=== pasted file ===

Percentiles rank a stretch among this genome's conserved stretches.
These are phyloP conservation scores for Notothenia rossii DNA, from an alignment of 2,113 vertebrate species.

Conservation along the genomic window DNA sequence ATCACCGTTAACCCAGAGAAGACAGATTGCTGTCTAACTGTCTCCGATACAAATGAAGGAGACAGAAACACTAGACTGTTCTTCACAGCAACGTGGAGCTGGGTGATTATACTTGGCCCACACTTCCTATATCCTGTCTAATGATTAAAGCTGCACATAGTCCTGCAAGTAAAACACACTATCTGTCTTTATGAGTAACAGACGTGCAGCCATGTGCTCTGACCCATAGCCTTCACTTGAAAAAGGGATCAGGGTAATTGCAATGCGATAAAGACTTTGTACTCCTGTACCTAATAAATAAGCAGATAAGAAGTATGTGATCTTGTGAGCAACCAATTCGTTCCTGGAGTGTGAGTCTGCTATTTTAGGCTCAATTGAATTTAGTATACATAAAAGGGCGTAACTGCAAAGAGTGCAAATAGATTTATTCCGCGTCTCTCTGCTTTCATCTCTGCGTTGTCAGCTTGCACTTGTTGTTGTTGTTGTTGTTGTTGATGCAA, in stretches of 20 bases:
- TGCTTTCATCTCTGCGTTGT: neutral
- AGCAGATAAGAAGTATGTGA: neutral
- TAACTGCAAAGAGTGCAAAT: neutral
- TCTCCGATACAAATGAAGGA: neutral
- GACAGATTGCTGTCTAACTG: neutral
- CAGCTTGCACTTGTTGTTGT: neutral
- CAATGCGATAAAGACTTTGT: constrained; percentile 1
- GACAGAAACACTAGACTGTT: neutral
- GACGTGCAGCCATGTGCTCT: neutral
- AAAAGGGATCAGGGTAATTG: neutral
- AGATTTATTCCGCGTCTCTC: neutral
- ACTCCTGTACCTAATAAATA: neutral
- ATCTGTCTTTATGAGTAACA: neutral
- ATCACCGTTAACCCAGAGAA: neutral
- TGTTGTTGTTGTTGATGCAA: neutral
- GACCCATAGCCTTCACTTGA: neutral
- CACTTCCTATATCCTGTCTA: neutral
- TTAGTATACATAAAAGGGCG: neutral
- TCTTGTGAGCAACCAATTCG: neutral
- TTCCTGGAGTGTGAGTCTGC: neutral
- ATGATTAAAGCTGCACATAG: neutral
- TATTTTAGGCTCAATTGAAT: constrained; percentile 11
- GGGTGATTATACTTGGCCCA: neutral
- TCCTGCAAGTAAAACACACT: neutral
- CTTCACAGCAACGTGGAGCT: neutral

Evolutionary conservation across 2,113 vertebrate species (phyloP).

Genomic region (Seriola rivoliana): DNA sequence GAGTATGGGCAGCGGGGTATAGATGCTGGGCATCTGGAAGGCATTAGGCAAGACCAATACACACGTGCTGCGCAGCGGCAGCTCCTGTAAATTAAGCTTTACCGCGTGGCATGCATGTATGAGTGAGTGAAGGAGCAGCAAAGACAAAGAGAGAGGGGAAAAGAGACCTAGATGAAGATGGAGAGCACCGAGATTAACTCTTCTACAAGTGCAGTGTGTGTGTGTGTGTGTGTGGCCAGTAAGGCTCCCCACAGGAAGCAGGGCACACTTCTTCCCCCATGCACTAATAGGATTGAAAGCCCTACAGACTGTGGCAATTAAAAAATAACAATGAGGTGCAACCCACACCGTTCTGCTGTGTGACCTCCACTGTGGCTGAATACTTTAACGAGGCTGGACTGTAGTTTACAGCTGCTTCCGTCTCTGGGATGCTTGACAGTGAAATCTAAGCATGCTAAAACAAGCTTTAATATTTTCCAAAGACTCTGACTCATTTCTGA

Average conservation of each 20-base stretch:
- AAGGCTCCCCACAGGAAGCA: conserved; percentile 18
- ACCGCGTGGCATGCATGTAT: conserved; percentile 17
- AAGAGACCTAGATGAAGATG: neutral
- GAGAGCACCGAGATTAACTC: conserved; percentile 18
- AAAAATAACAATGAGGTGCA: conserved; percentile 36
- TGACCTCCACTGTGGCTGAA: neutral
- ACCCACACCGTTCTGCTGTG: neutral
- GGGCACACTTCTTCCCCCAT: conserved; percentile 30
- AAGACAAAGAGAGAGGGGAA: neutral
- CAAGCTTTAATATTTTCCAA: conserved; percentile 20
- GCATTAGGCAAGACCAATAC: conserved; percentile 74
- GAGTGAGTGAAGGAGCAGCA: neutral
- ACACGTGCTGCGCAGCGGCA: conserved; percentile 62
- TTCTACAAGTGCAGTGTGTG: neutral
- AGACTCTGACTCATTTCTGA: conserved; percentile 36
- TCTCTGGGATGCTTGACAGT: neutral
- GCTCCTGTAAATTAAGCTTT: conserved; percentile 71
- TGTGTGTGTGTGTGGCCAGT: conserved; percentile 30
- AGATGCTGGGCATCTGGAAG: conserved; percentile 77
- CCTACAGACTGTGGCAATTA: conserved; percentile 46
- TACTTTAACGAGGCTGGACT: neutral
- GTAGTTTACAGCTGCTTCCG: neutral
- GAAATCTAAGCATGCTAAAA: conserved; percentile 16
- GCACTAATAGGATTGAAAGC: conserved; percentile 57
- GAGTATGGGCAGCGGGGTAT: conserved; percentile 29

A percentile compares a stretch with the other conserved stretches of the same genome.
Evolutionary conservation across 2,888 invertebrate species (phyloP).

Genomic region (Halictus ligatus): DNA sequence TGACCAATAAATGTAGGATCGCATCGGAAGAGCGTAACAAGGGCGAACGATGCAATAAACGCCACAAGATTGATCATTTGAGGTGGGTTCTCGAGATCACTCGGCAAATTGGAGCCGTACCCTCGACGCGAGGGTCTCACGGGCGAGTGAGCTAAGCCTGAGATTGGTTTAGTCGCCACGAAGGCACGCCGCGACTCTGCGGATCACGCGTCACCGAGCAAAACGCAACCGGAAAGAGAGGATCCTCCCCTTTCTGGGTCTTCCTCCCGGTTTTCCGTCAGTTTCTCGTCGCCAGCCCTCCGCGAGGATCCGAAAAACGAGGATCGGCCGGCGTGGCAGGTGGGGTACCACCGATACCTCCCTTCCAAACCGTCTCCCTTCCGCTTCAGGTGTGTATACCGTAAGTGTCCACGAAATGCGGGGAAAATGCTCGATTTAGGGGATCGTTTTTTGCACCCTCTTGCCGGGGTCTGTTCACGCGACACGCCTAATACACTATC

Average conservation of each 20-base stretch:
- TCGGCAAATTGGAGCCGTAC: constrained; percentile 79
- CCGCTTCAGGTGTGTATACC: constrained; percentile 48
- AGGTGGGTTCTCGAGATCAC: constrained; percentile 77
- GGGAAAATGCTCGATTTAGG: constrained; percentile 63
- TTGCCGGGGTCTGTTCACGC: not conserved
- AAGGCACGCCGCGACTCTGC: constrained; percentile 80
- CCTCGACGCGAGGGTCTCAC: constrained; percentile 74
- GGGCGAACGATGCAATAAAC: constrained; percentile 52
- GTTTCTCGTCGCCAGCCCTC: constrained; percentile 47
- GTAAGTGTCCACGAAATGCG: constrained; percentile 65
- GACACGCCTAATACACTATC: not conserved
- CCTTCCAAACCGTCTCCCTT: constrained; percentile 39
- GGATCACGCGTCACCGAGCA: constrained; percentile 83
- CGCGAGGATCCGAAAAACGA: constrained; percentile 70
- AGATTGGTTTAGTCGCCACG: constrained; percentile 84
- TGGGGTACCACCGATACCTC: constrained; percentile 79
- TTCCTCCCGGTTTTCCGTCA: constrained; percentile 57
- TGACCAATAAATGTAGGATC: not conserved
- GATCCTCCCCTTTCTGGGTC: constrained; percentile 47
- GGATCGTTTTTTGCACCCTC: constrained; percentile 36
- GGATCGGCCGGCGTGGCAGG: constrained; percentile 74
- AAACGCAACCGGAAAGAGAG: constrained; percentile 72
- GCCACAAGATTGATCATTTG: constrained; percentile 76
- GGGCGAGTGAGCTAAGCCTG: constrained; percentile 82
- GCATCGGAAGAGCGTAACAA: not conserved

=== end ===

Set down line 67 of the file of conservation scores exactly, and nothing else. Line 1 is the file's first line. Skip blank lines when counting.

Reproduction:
- CCTCGACGCGAGGGTCTCAC: constrained; percentile 74